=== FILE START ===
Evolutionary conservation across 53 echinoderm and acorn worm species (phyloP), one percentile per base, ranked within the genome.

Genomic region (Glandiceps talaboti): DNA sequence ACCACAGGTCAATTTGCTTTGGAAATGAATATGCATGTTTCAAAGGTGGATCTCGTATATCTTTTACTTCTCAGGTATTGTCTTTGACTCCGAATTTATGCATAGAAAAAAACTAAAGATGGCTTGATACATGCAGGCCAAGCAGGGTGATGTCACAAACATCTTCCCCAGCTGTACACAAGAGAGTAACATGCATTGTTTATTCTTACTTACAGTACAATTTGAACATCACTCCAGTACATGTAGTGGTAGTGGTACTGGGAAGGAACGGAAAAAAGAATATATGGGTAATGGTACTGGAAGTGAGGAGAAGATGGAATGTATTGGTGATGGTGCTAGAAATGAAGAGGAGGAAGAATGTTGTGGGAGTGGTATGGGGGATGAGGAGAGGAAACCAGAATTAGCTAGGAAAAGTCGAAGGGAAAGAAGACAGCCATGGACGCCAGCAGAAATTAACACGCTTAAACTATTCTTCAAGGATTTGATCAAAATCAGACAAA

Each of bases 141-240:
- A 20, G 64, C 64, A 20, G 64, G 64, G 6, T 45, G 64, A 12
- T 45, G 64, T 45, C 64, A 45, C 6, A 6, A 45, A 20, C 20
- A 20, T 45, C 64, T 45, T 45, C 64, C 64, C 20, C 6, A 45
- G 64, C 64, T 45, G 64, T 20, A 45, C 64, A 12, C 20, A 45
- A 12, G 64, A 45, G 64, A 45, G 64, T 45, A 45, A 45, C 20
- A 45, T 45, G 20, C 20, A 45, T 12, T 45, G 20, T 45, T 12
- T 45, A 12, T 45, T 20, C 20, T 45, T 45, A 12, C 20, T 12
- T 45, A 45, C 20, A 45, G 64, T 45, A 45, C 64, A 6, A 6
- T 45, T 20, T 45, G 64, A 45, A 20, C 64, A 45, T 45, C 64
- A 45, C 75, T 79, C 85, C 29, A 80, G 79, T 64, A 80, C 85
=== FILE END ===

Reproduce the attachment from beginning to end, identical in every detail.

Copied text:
Evolutionary conservation across 53 echinoderm and acorn worm species (phyloP), one percentile per base, ranked within the genome.

Genomic region (Glandiceps talaboti): DNA sequence ACCACAGGTCAATTTGCTTTGGAAATGAATATGCATGTTTCAAAGGTGGATCTCGTATATCTTTTACTTCTCAGGTATTGTCTTTGACTCCGAATTTATGCATAGAAAAAAACTAAAGATGGCTTGATACATGCAGGCCAAGCAGGGTGATGTCACAAACATCTTCCCCAGCTGTACACAAGAGAGTAACATGCATTGTTTATTCTTACTTACAGTACAATTTGAACATCACTCCAGTACATGTAGTGGTAGTGGTACTGGGAAGGAACGGAAAAAAGAATATATGGGTAATGGTACTGGAAGTGAGGAGAAGATGGAATGTATTGGTGATGGTGCTAGAAATGAAGAGGAGGAAGAATGTTGTGGGAGTGGTATGGGGGATGAGGAGAGGAAACCAGAATTAGCTAGGAAAAGTCGAAGGGAAAGAAGACAGCCATGGACGCCAGCAGAAATTAACACGCTTAAACTATTCTTCAAGGATTTGATCAAAATCAGACAAA

Each of bases 141-240:
- A 20, G 64, C 64, A 20, G 64, G 64, G 6, T 45, G 64, A 12
- T 45, G 64, T 45, C 64, A 45, C 6, A 6, A 45, A 20, C 20
- A 20, T 45, C 64, T 45, T 45, C 64, C 64, C 20, C 6, A 45
- G 64, C 64, T 45, G 64, T 20, A 45, C 64, A 12, C 20, A 45
- A 12, G 64, A 45, G 64, A 45, G 64, T 45, A 45, A 45, C 20
- A 45, T 45, G 20, C 20, A 45, T 12, T 45, G 20, T 45, T 12
- T 45, A 12, T 45, T 20, C 20, T 45, T 45, A 12, C 20, T 12
- T 45, A 45, C 20, A 45, G 64, T 45, A 45, C 64, A 6, A 6
- T 45, T 20, T 45, G 64, A 45, A 20, C 64, A 45, T 45, C 64
- A 45, C 75, T 79, C 85, C 29, A 80, G 79, T 64, A 80, C 85